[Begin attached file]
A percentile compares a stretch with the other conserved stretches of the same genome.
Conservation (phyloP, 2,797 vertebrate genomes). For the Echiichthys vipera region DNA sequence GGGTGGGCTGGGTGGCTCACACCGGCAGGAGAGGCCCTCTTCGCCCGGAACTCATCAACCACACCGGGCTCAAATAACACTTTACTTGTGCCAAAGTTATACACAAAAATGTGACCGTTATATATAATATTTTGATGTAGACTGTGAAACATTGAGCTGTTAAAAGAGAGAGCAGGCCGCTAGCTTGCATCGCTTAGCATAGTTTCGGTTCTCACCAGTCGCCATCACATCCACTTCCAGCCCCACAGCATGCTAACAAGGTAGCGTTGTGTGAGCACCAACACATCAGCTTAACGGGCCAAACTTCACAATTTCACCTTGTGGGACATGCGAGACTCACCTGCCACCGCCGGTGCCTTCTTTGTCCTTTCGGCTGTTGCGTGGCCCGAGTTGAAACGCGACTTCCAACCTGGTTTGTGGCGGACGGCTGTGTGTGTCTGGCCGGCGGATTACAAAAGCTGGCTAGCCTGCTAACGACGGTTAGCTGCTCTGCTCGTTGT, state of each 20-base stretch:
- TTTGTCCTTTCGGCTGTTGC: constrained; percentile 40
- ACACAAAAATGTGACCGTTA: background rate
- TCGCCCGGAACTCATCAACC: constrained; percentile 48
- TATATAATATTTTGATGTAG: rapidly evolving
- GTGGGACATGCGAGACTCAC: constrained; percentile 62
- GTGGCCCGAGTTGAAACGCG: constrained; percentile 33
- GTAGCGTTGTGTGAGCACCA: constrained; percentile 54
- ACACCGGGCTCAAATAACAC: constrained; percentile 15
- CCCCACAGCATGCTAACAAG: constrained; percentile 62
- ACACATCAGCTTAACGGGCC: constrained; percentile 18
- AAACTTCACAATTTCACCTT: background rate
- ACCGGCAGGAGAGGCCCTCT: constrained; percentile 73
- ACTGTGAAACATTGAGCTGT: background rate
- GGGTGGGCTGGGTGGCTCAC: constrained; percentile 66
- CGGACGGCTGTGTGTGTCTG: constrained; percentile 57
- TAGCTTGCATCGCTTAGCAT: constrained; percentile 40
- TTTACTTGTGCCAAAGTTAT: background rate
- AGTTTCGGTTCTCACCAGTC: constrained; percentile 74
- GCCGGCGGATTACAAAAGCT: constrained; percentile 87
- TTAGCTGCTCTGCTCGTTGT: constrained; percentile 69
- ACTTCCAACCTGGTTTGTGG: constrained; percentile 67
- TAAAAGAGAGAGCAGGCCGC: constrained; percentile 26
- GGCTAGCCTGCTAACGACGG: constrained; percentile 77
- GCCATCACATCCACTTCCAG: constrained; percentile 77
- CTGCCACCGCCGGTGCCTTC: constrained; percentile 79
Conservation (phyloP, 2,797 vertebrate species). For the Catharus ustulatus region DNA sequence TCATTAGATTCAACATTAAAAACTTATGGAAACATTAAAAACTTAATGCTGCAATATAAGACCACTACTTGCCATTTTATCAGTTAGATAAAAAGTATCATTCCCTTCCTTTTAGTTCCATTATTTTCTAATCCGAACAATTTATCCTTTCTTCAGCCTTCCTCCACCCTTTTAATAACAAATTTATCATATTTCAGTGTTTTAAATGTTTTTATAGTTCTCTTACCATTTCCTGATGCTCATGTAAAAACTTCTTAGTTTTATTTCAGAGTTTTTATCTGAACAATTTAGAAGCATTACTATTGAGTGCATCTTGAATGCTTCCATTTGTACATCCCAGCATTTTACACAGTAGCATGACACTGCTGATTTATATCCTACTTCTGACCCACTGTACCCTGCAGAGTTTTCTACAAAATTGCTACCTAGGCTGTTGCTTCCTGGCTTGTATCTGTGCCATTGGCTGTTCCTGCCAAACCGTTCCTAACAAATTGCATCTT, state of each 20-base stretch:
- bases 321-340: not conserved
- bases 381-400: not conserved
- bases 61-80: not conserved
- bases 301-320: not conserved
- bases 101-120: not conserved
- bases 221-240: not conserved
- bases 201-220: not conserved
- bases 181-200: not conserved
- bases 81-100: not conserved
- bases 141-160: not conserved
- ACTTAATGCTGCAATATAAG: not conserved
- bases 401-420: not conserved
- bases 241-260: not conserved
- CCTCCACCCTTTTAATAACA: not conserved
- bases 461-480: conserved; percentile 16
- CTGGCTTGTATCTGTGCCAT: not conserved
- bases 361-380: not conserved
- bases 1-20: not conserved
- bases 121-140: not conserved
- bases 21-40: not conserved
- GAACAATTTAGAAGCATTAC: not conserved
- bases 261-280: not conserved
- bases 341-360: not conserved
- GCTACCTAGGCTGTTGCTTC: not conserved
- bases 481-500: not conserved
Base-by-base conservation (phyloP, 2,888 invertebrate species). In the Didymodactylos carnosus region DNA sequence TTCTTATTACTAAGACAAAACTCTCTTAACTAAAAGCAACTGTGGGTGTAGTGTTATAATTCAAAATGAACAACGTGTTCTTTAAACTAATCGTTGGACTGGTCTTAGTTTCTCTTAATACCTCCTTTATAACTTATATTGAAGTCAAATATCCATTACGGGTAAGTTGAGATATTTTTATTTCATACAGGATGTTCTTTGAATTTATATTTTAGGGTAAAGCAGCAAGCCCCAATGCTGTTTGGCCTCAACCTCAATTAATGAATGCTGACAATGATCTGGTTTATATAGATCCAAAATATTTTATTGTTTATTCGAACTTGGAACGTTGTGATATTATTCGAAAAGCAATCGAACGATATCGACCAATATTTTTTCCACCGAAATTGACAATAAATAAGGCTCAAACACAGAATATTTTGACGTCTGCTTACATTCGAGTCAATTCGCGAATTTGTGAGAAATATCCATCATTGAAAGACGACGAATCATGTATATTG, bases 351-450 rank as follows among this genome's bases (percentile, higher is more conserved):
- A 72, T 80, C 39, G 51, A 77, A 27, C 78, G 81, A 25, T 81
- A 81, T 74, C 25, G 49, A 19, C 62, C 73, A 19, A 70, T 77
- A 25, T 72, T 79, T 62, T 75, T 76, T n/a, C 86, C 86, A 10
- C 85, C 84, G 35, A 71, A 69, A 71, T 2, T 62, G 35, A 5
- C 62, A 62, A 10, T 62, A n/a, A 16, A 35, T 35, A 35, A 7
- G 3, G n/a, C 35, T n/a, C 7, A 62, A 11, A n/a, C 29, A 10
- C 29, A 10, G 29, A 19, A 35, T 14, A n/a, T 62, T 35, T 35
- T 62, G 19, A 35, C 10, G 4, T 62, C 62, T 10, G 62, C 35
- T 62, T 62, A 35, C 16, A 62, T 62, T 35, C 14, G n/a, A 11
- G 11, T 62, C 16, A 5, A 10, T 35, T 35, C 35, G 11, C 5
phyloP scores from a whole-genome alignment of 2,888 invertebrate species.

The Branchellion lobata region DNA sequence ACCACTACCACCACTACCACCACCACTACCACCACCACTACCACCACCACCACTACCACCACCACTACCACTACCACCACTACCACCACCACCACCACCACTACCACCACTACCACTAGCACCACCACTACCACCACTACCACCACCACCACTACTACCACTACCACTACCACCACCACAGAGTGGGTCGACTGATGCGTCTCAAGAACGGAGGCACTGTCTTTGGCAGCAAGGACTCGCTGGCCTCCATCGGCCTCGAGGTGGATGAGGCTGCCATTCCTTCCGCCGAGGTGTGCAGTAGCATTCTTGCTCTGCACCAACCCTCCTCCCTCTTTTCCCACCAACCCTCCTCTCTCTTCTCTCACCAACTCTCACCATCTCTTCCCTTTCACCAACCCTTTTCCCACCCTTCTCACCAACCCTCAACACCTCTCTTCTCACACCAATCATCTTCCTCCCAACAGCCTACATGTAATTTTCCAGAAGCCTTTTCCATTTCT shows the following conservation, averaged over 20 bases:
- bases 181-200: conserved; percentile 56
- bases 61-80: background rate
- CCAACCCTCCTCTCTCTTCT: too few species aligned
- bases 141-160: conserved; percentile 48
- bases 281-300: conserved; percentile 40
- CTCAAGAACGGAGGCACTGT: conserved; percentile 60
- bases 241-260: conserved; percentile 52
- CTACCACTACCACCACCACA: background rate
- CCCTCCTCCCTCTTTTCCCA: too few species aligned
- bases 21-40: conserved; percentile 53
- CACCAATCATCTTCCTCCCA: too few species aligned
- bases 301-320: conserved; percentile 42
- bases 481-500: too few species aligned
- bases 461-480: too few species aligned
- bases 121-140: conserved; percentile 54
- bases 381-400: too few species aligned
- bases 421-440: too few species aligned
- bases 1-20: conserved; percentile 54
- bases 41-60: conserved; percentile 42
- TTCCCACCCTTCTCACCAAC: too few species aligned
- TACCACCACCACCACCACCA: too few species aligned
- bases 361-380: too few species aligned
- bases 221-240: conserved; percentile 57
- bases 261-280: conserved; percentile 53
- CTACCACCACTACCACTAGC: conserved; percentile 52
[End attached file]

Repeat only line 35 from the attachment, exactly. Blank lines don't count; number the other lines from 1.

- bases 201-220: not conserved